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Drugs Real World Outcomes. 2017 Dec;4(4):247-255. doi: 10.1007/s40801-017-0120-y.

The Risk of Hip Fracture Due to Mirtazapine Exposure When Switching Antidepressants or Using Other Antidepressants as Add-On Therapy.

Author information

1
Quality Use of Medicines and Pharmacy Research Centre (QUMPRC), Sansom Institute, School of Pharmacy and Medical Sciences, University of South Australia, GPO Box 2471, Adelaide, SA, 5001, Australia. michael.leach@mymail.unisa.edu.au.
2
Loddon Mallee Integrated Cancer Service (LMICS), Bendigo Health Care Group, 100 Barnard Street, Bendigo, VIC, 3550, Australia. michael.leach@mymail.unisa.edu.au.
3
School of Rural Health, Monash University, 26 Mercy Street, Bendigo, VIC, 3550, Australia. michael.leach@mymail.unisa.edu.au.
4
Quality Use of Medicines and Pharmacy Research Centre (QUMPRC), Sansom Institute, School of Pharmacy and Medical Sciences, University of South Australia, GPO Box 2471, Adelaide, SA, 5001, Australia.

Abstract

BACKGROUND:

Antidepressants are associated with adverse effects such as sedation and hypotension, which can result in falls and fractures. Few studies have assessed the risk of hip fracture due to mirtazapine, and no known studies have assessed whether the risk of hip fracture is higher in patients taking other antidepressant medicines in combination with mirtazapine.

OBJECTIVES:

This study aimed to examine the risk of hip fracture in older people due to mirtazapine use as well as switching between or concurrently using mirtazapine and other antidepressants.

METHOD:

A matched case-control study was conducted. Cases were people aged over 65 years who were eligible for Australian Government Department of Veterans' Affairs (DVA) benefits and who sustained a hip fracture between 2009 and 2012. Each case was matched with up to four randomly selected controls of the same gender and age (± 2 years). Multivariable conditional logistic regression was used to estimate associations between antidepressant use and hip fracture. In order to assess whether combined antidepressant effects differed from the sum of individual effects, the relative excess risk due to interaction (RERI) was calculated.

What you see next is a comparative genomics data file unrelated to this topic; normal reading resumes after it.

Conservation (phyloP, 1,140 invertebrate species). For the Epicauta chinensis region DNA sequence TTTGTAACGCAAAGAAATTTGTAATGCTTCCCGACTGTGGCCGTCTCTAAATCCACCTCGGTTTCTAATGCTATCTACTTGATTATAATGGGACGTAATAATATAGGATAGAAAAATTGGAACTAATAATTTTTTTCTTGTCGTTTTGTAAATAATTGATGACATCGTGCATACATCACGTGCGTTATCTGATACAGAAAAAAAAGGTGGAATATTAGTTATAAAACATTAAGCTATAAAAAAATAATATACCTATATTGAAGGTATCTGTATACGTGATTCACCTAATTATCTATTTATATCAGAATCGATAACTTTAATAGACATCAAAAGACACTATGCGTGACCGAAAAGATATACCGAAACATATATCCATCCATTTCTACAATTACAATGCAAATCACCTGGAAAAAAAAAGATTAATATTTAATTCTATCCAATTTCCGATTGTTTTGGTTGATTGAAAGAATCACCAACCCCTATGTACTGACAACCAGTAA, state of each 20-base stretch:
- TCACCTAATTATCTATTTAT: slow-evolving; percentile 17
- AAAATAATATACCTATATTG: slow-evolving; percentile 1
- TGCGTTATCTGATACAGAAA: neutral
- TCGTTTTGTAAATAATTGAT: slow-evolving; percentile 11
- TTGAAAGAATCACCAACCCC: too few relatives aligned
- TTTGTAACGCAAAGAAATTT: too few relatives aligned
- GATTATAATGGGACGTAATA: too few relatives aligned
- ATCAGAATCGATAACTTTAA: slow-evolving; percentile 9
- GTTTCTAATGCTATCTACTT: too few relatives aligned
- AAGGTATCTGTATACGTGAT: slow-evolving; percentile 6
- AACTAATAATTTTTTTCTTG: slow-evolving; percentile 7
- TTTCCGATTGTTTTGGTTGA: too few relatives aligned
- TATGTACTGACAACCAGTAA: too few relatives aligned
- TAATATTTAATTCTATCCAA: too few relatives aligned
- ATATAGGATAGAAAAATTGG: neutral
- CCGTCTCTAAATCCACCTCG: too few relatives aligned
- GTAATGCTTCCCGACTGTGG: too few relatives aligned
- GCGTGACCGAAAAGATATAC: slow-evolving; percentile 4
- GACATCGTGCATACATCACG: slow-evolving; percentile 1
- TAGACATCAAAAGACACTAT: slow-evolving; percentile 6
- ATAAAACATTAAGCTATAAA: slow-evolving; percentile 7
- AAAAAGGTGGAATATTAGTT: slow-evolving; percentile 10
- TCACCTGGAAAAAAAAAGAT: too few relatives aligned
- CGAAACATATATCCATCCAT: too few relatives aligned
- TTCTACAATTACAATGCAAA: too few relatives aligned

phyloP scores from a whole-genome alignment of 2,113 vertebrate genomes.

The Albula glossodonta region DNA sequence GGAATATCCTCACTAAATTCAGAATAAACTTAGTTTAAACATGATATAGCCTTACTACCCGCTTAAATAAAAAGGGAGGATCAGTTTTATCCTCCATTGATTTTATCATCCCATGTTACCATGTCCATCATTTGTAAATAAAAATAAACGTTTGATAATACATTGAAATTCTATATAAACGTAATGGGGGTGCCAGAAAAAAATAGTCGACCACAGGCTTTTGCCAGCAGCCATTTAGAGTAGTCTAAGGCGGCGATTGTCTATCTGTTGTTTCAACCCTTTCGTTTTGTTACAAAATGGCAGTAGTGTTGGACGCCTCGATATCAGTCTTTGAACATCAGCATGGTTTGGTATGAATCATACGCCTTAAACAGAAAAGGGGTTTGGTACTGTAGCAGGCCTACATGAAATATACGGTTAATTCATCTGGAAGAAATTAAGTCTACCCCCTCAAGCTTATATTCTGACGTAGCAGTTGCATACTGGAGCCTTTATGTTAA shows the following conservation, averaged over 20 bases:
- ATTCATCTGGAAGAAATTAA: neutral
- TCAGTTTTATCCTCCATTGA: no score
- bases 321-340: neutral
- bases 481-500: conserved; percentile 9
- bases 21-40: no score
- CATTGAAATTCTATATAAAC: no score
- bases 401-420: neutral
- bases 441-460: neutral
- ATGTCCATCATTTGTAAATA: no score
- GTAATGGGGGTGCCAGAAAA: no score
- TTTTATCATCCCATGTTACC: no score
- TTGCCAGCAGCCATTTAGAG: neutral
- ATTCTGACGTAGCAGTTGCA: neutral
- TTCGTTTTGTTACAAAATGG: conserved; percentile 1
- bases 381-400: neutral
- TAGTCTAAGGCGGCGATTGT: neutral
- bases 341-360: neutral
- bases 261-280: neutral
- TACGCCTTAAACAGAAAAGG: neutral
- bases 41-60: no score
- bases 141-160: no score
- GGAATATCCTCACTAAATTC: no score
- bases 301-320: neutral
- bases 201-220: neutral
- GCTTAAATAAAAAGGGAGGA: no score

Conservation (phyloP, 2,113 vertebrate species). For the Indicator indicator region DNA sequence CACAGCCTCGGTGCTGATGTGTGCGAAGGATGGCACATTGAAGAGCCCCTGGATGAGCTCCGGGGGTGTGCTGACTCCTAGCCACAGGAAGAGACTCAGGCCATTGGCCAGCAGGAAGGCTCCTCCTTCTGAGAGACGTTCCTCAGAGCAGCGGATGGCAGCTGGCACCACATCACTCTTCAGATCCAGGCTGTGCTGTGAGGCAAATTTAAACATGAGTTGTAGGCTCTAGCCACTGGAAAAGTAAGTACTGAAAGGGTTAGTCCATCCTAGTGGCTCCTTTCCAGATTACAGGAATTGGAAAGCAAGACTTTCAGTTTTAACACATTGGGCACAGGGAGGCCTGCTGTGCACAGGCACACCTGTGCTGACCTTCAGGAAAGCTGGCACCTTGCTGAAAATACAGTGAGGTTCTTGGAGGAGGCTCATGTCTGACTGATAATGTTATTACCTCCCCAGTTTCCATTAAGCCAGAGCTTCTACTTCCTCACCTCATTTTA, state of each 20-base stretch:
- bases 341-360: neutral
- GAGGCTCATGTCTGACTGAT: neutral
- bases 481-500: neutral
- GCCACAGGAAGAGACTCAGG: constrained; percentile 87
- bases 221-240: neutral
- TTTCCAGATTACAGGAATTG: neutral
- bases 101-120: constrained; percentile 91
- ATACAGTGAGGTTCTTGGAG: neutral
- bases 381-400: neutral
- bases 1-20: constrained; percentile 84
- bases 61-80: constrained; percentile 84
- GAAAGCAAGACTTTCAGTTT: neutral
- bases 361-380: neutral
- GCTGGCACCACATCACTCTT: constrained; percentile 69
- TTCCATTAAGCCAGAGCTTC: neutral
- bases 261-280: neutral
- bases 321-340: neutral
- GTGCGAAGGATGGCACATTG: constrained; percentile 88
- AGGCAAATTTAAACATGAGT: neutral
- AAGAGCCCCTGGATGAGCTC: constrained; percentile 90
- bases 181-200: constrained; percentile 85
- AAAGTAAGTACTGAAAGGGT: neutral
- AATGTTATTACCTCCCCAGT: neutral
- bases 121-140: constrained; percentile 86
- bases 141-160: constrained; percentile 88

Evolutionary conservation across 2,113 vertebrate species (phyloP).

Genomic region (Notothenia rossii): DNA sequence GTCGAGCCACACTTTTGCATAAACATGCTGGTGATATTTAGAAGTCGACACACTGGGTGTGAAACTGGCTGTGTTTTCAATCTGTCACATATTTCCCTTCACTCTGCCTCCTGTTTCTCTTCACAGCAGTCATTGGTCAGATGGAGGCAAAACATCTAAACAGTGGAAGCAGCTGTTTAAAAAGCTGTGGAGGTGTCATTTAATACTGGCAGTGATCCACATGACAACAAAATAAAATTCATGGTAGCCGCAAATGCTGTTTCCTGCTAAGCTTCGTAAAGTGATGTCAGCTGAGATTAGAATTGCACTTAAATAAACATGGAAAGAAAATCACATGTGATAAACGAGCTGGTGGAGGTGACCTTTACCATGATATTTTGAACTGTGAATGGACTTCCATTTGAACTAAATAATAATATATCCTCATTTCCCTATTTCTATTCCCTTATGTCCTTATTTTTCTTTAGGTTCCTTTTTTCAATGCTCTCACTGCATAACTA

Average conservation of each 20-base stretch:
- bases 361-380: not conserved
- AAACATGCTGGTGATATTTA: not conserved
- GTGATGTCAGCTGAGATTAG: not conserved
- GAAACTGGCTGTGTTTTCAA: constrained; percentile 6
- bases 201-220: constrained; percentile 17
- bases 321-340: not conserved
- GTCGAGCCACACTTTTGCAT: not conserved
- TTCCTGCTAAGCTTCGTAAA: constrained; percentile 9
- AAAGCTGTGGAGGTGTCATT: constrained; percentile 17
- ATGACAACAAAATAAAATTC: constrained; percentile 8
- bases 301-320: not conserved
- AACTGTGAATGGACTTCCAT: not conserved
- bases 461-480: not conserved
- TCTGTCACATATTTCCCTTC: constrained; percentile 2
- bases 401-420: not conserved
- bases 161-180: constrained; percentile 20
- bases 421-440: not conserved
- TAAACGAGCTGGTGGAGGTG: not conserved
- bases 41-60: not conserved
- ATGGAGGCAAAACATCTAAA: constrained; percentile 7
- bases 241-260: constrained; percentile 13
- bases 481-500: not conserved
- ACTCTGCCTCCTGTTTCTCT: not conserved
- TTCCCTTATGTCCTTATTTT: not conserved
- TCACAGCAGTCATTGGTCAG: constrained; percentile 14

RESULTS:

The study population comprised 8828 cases and 35,310 controls. The median age of these participants was 88 years and 63% were women. The risk of hip fracture was increased for mirtazapine (continuous use: odds ratio [OR] 1.27, 95% confidence interval [CI] 1.12-1.44). The combinations associated with increased odds of hip fracture were addition of selective serotonin reuptake inhibitors (SSRIs) to mirtazapine (OR 11, 95% CI 2.2-51; RERI 7.7, 95% CI -9.0 to 24), addition of tricyclic antidepressants (TCAs) to mirtazapine (OR 14, 95% CI 1.4-132; RERI 12, 95% CI -19 to 43) and continuous use of both SSRIs and mirtazapine (OR 2.4, 95% CI 1.4-4.2; RERI 0.4, 95% CI -0.9 to 1.7). RERIs indicated that the effect of each antidepressant pair equalled the sum of the effects of individual antidepressant use. There was no evidence of dispensing of lower strength mirtazapine upon introducing TCAs and SSRIs.

CONCLUSIONS:

Our results show elevated risk of hip fracture following use of mirtazapine alone and in combination with other antidepressants. The overlapping use of antidepressants may reflect the treatment of comorbidities (e.g. anxiety), switching from mirtazapine to other antidepressants, or add-on therapy. Our results highlight the risks of employing add-on therapy or switching antidepressants in older people, providing further evidence to support cautious cross-tapering where switching between antidepressants is required.

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